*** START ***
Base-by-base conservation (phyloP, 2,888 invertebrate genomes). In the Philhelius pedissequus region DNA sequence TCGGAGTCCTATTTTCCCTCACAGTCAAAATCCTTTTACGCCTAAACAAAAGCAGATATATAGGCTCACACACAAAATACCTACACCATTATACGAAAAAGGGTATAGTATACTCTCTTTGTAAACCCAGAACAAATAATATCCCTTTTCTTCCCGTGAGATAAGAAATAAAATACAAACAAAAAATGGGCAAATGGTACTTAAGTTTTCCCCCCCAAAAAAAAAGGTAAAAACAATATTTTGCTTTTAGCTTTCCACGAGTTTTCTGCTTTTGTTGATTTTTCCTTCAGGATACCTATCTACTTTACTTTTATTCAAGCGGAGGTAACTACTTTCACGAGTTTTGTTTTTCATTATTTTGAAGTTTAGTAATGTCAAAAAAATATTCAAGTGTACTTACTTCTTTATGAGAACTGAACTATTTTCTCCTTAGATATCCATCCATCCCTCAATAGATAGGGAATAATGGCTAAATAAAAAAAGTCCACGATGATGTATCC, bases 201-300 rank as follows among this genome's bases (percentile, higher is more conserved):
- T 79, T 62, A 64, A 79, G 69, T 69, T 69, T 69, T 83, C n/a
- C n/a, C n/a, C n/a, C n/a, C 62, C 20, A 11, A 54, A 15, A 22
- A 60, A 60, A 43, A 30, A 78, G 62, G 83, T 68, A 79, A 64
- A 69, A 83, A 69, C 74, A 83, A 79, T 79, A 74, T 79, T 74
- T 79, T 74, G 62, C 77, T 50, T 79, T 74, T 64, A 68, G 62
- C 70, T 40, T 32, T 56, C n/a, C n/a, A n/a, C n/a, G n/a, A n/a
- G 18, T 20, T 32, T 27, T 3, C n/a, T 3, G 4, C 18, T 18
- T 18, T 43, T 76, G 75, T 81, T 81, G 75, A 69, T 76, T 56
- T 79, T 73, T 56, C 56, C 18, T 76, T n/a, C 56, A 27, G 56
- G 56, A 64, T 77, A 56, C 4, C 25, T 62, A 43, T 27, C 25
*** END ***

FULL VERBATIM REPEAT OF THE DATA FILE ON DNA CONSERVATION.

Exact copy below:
Base-by-base conservation (phyloP, 2,888 invertebrate genomes). In the Philhelius pedissequus region DNA sequence TCGGAGTCCTATTTTCCCTCACAGTCAAAATCCTTTTACGCCTAAACAAAAGCAGATATATAGGCTCACACACAAAATACCTACACCATTATACGAAAAAGGGTATAGTATACTCTCTTTGTAAACCCAGAACAAATAATATCCCTTTTCTTCCCGTGAGATAAGAAATAAAATACAAACAAAAAATGGGCAAATGGTACTTAAGTTTTCCCCCCCAAAAAAAAAGGTAAAAACAATATTTTGCTTTTAGCTTTCCACGAGTTTTCTGCTTTTGTTGATTTTTCCTTCAGGATACCTATCTACTTTACTTTTATTCAAGCGGAGGTAACTACTTTCACGAGTTTTGTTTTTCATTATTTTGAAGTTTAGTAATGTCAAAAAAATATTCAAGTGTACTTACTTCTTTATGAGAACTGAACTATTTTCTCCTTAGATATCCATCCATCCCTCAATAGATAGGGAATAATGGCTAAATAAAAAAAGTCCACGATGATGTATCC, bases 201-300 rank as follows among this genome's bases (percentile, higher is more conserved):
- T 79, T 62, A 64, A 79, G 69, T 69, T 69, T 69, T 83, C n/a
- C n/a, C n/a, C n/a, C n/a, C 62, C 20, A 11, A 54, A 15, A 22
- A 60, A 60, A 43, A 30, A 78, G 62, G 83, T 68, A 79, A 64
- A 69, A 83, A 69, C 74, A 83, A 79, T 79, A 74, T 79, T 74
- T 79, T 74, G 62, C 77, T 50, T 79, T 74, T 64, A 68, G 62
- C 70, T 40, T 32, T 56, C n/a, C n/a, A n/a, C n/a, G n/a, A n/a
- G 18, T 20, T 32, T 27, T 3, C n/a, T 3, G 4, C 18, T 18
- T 18, T 43, T 76, G 75, T 81, T 81, G 75, A 69, T 76, T 56
- T 79, T 73, T 56, C 56, C 18, T 76, T n/a, C 56, A 27, G 56
- G 56, A 64, T 77, A 56, C 4, C 25, T 62, A 43, T 27, C 25